Abstract

BACKGROUND. Recent studies using whole genome approaches have shown that acquired mutations in genes such as DNMT3A, TET2, ASXL1, JAK2 and TP53 are observed in a subset of elderly subjects without hematologic malignancies, and are associated with an increased relative risk of developing myeloid cancers, including acute myeloid leukemia (AML) and myelodysplastic syndromes (MDS). The goal of this study is to precisely determine, using a more sensitive approach, the prevalence of somatic mutations and their allelic frequencies in elderly subjects, and assess the impact of somatic mutations on biological characteristics.

METHODS. Cohort: 1101 hematologically healthy women aged 70 to 101 years old were recruited from the general population. All patients in the cohort were characterized with a i) medical questionnaire; ii) complete blood counts (CBC), and iii) X-chromosome inactivation (XCI) patterns in polymorphonuclear (PMN), using HUMARA to assess the clonality of myeloid-derived cells. Sequencing: All individuals were sequenced using a targeted approach at high coverage (95% >500x) on an Ion Proton NGS instrument. Libraries were generated using an amplicon-based panel covering 19 recurrently mutated genes in myeloid malignancies (ASXL1, BRAF, CBL, CEBPA, DNMT3A, FLT3, GATA2, IDH1, IDH2, JAK2, KIT, KRAS, NPM1, NRAS, PTPN11, RUNX1, TET2, TP53 and WT1) with 237 amplicons over 22kb. Statistical analyses: Mutational status was correlated with the biological characteristics of subjects using linear regression analysis (GLM). All age-dependent variables were corrected for age (XCI skewing PMN↑, monocytes↑, hemoglobin↓, lymphocytes↓ and platelets↓).

RESULTS. Mutations. We identified 249 somatic mutations in 210 of the 1101 individuals (19%) with variant allele frequencies (VAF) ranging from 3.6% to 74.8%. Mutations were found in DNMT3A (n=131), TET2 (n=100), ASXL1 (n=5), JAK2 (N=4), TP53 (n=4), CBL (n=2), IDH1 (n=1), RUNX1 (n=1) and CEBPA (n=1). TET2 and DNMT3A mutations accounted for 93% of all somatic mutations. More than one somatic mutation was observed in 32 individuals (3%), with one subject harboring 5 mutations. Correlation between mutational status and biological characteristics. The presence of mutations significantly increased with age (all genes: P =0.00024, TET2: P =0.00016, TET2 and DNMT3A (double mutations): P =0.03268), although no age effect was documented for DNMT3A mutation alone. The presence of a mutation in TET2, but not in other disease alleles correlated with increased myeloid skewing (P= 0.0008). The presence of a mutation (all genes) or a mutation in DNMT3A correlated with a decreased mean corpuscular volume (MCV) (P= 0.046). TET2 mutations were associated with decreased total white blood cell counts (P =0.0262) and PMN counts (P =0.0137). DNMT3A correlated with increased total white blood cell counts (P =0.035) and increased lymphocyte counts (P =0.0256). No mutational phenotype correlated with alterations in monocyte counts. Despite these global mutation-associated hematological phenotypes, we observed several individuals with a high VAF (>30%) in DNMT3A or TET2 with completely normal CBC.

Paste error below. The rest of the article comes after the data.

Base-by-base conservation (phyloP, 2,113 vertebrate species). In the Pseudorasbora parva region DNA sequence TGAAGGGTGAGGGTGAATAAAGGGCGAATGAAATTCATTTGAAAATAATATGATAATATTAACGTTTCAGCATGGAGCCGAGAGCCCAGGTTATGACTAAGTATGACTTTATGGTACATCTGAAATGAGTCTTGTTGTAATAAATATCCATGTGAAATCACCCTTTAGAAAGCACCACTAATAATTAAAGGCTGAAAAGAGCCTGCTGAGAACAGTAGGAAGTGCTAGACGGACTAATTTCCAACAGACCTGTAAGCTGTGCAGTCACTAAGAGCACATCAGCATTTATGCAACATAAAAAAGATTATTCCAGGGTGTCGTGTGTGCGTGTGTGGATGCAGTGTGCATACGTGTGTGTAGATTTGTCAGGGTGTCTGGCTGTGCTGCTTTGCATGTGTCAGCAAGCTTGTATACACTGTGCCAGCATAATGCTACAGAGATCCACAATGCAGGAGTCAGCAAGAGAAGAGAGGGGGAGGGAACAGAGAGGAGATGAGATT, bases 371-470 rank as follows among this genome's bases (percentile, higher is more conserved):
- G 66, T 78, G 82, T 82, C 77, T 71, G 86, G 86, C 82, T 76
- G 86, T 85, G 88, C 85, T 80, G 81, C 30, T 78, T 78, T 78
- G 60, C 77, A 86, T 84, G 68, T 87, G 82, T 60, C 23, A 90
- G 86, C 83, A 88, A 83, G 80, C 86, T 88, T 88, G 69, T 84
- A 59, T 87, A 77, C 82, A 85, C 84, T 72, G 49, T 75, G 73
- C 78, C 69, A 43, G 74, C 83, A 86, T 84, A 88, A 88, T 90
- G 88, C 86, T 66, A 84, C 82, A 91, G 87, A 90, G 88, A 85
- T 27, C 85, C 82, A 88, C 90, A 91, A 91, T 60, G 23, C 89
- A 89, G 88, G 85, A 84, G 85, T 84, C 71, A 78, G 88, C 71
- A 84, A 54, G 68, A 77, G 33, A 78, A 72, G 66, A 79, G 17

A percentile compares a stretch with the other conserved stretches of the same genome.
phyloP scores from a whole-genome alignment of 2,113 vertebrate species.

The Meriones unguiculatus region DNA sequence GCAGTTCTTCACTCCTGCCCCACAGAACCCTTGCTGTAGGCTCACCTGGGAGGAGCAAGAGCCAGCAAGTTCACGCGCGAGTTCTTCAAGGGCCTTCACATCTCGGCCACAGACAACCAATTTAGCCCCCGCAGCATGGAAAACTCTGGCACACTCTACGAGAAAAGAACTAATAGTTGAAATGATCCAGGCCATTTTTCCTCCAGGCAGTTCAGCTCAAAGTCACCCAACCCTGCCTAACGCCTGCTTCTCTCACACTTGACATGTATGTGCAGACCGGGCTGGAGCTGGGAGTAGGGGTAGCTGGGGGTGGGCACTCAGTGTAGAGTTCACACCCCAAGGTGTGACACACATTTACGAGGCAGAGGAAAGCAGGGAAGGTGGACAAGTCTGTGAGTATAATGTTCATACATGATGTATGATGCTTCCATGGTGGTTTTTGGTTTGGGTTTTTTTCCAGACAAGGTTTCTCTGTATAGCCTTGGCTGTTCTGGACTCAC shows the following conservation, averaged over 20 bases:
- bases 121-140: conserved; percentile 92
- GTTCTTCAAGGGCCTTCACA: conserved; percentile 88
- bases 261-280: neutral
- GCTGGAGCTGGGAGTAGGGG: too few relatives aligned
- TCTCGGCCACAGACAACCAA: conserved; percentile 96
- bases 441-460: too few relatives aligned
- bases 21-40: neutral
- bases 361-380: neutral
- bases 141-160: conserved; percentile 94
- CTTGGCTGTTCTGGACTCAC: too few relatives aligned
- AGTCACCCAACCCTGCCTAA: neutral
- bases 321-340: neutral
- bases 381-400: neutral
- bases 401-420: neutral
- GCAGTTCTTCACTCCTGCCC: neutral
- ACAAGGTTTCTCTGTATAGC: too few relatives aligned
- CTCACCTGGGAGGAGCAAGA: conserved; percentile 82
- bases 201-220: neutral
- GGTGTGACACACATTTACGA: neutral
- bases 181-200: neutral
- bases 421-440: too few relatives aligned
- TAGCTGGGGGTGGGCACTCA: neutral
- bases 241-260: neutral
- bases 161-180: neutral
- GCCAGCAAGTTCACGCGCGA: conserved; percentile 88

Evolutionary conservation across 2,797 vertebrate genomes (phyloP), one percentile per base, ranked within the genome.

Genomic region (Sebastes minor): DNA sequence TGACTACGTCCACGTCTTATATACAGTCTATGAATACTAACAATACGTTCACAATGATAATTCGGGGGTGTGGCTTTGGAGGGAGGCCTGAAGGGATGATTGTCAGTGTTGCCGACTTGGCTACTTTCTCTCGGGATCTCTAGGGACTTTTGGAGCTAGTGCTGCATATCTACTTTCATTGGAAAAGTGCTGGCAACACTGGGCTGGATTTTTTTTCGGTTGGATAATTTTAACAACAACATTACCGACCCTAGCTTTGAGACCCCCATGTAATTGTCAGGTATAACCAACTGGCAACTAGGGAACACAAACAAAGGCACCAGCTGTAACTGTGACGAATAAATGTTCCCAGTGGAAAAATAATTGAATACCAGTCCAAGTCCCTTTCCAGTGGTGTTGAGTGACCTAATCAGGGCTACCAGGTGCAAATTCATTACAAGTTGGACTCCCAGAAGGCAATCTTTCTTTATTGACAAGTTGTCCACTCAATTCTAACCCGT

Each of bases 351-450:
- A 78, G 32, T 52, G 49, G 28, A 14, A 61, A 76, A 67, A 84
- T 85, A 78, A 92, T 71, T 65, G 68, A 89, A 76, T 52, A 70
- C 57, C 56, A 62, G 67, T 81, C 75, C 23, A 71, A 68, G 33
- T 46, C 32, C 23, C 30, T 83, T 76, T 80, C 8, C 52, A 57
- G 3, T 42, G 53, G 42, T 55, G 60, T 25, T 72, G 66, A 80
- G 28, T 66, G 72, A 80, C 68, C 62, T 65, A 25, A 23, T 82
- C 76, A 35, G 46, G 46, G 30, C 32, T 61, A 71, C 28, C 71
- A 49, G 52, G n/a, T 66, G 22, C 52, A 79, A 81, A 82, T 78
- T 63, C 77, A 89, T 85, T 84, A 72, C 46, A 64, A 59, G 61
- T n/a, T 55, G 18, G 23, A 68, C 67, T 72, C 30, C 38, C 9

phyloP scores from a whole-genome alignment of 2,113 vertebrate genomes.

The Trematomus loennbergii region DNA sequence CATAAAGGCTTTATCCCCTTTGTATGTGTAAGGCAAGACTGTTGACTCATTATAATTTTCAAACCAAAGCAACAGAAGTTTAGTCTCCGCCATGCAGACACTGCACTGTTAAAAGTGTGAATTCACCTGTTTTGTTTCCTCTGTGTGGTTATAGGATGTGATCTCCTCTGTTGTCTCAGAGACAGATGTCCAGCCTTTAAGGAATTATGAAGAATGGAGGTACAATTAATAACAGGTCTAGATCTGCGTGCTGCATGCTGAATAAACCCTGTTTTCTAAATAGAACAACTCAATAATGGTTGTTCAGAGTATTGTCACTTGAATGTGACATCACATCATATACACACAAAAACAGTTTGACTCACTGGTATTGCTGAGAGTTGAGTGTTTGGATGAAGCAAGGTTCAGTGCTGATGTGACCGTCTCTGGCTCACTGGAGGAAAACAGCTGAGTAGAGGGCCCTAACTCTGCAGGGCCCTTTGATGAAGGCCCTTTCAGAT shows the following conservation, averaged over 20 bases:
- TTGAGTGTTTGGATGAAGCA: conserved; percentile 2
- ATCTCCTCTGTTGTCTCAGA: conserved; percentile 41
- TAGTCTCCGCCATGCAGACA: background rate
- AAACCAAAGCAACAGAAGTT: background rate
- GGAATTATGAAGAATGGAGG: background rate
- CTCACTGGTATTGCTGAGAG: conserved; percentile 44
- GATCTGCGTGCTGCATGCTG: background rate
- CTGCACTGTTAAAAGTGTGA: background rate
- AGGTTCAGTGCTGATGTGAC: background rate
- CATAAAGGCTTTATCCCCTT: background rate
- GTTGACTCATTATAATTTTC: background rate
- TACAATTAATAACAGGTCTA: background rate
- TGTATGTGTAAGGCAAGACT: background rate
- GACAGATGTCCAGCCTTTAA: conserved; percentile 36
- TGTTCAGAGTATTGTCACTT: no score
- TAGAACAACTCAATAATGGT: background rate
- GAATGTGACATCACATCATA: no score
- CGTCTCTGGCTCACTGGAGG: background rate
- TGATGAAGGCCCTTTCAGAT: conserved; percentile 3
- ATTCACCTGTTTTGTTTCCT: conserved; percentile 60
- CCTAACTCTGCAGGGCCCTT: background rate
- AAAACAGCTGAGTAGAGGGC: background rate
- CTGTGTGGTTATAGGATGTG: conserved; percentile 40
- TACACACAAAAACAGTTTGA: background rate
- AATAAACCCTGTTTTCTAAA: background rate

CONCLUSION: Acquired mutations in the normal aging population occur at very high frequency, most commonly TET2 and DNMT3A. This suggests that mutation-driven epigenetic dysregulation is key in the development of age-associated hematological cancers. TET2 and DNMT3A mutations are associated with distinctive characteristics such as increased clonal dominance, aging and lower PMN counts for TET2; increased lymphocyte counts and decreased MCV for DNMT3A. This suggests that these two genes may have a different impact on transformation to malignant phenotype. Prospective evaluation of this cohort and sequential analysis of blood specimens will provide informative insight on the sequence of events leading to age-associated hematological cancers.

Disclosures

Mollica:Pfizer: Consultancy; BMS: Consultancy; Novartis: Consultancy. Busque:Novartis: Consultancy; BMS: Consultancy; PFIZER: Consultancy.

Author notes

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Asterisk with author names denotes non-ASH members.